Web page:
Gastroparesis, or delayed gastric emptying, is when your stomach has trouble clearing out its contents because of damaged stomach muscles. Diabetes is the most frequently identified disease linked to gastroparesis.
In diabetic gastroparesis, hyperglycemia (high blood glucose, a type of sugar that your body uses for fuel) can harm your stomach muscles, and nerves of the interstitial cells of Cajal, which help your stomach muscles move. Diabetes can also injure your blood vessels. As a result, your nerves do not get the oxygen and nutrients they need.
Delayed gastric emptying can also affect blood glucose levels and control of diabetes. How fast or slow the stomach empties can change how your body absorbs the carbohydrates and fats (the main nutrients that provide the body with energy) that are eaten.
Diabetic gastroparesis is a chronic condition. There is no cure, but the condition can be managed. With medicines, changes to your diet, and other forms of treatment, you can learn to take charge and control your condition, so you can do more things that matter to you.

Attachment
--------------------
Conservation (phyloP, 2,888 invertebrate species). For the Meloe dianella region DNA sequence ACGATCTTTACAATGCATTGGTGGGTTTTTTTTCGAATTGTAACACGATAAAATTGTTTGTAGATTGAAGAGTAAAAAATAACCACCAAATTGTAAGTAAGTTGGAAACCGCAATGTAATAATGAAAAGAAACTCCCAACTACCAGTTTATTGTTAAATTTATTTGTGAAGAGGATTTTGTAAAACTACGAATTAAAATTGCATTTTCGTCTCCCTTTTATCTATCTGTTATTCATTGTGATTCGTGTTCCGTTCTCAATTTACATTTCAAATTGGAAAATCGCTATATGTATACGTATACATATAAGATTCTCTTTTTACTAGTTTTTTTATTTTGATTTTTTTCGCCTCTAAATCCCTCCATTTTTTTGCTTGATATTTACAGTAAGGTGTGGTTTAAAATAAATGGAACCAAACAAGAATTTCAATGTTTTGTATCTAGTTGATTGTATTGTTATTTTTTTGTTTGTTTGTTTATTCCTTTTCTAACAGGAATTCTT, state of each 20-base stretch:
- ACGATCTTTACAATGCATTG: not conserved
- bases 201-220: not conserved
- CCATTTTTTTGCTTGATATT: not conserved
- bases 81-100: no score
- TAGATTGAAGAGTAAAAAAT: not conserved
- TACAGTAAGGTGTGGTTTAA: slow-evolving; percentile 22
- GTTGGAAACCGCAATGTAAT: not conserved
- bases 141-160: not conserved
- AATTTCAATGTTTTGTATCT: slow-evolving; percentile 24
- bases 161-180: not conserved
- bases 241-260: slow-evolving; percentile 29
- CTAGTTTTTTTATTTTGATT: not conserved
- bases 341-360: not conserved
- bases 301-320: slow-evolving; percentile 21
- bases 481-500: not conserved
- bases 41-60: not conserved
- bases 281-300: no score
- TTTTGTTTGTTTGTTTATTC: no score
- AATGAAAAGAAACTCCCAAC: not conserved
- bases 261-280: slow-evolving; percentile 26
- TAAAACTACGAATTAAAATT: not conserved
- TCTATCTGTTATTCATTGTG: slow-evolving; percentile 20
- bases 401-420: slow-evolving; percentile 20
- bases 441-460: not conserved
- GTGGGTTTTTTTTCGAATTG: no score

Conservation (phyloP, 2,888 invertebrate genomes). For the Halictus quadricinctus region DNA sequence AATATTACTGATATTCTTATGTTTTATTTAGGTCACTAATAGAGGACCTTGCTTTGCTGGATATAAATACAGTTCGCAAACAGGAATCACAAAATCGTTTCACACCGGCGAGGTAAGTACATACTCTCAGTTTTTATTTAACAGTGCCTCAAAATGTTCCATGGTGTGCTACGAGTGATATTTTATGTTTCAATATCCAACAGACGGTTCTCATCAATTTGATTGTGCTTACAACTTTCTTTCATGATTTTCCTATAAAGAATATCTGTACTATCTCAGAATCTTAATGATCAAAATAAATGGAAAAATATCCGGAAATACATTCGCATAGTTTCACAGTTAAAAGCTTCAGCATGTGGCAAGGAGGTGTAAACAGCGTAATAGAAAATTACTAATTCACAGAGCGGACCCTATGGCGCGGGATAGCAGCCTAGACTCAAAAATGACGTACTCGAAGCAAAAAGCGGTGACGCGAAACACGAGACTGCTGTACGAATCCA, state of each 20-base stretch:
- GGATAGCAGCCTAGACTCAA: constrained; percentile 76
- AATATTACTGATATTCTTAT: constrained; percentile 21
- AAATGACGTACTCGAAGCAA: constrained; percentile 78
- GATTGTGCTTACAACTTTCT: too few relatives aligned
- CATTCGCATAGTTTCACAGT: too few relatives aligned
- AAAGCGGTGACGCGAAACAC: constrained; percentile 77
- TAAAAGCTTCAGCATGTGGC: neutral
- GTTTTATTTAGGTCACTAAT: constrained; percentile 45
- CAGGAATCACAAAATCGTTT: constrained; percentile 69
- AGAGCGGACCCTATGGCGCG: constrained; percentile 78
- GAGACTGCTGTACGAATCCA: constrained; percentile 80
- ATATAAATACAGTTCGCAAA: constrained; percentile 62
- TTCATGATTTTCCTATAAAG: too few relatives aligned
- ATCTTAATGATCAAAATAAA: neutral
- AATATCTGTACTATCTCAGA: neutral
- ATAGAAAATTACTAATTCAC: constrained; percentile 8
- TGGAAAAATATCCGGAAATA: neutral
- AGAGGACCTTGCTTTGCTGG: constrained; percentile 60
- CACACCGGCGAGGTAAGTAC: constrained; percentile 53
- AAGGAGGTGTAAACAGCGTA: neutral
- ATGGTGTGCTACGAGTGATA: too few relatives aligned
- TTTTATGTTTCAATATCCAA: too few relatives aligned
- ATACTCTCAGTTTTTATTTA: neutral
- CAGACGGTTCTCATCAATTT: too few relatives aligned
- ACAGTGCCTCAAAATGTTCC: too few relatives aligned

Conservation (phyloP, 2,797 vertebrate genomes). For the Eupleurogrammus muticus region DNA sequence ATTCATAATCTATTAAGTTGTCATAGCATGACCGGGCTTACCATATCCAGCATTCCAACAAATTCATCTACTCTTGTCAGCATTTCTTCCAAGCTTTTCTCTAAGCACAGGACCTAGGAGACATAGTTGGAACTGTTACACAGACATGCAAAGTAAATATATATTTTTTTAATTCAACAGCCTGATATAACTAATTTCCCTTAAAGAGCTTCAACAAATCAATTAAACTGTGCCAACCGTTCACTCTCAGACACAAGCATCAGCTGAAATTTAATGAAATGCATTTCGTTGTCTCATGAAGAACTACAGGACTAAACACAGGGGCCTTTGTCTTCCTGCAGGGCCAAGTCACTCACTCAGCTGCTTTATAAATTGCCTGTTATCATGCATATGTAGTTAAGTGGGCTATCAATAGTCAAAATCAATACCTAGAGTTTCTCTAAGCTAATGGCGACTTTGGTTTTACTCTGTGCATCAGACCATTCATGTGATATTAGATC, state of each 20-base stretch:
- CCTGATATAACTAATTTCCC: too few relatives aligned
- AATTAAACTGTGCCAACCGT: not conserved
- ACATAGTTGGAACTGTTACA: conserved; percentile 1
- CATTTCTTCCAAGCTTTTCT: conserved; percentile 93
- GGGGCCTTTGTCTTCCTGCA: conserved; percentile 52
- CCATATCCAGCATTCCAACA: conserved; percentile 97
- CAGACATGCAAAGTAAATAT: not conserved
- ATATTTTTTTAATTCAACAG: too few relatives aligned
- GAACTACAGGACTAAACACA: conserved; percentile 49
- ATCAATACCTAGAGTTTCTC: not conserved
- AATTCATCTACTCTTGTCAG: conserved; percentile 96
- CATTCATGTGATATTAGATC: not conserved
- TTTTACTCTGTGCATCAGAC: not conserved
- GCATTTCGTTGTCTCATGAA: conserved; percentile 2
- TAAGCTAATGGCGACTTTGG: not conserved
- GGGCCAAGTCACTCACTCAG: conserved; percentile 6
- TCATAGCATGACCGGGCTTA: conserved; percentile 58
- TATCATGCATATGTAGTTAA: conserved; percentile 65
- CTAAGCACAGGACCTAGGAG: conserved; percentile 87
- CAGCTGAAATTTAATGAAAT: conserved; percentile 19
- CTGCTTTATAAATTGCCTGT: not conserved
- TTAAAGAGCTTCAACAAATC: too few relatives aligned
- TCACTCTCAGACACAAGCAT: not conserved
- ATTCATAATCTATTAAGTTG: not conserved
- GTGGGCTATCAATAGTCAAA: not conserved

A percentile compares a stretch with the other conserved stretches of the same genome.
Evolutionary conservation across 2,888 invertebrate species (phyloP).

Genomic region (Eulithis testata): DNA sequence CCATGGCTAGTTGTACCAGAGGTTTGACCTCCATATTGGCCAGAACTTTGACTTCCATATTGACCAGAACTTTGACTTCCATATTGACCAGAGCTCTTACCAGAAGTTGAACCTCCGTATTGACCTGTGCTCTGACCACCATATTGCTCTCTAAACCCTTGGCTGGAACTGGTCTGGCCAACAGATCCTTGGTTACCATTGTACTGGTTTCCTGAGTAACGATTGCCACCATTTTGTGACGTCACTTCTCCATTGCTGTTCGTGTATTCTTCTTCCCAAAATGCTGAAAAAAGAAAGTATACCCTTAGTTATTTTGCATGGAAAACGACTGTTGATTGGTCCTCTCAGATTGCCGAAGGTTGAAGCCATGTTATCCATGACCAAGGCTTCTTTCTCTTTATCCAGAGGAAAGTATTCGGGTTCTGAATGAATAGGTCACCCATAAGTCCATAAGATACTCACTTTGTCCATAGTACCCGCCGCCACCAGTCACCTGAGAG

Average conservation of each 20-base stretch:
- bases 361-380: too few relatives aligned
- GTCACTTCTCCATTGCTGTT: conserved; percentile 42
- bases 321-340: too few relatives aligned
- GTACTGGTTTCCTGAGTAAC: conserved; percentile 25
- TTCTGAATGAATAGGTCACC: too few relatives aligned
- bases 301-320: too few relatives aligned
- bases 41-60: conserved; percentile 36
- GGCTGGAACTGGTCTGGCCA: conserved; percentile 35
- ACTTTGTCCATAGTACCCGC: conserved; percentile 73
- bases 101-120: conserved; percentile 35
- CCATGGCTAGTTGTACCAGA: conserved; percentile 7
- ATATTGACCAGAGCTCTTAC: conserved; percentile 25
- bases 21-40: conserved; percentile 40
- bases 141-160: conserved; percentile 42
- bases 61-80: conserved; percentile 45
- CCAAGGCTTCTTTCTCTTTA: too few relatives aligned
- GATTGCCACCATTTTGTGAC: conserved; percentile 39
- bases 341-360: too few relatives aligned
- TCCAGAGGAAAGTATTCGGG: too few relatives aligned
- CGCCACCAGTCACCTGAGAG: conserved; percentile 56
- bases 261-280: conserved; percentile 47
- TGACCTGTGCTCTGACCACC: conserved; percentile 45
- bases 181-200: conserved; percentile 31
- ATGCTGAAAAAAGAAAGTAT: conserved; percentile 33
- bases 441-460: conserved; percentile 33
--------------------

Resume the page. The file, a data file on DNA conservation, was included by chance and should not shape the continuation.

Sometimes, even with treatment, problems can happen that can upset how well you are managing your condition. In addition to those that might happen with diabetes, diabetic gastroparesis can cause:
Controlling your diabetes is one of the most important things you can do to improve your stomach function and symptoms. When your diabetes is under control, your risk for other problems throughout your whole body lessens, too. Use these tips to make the most of your diabetes management plan: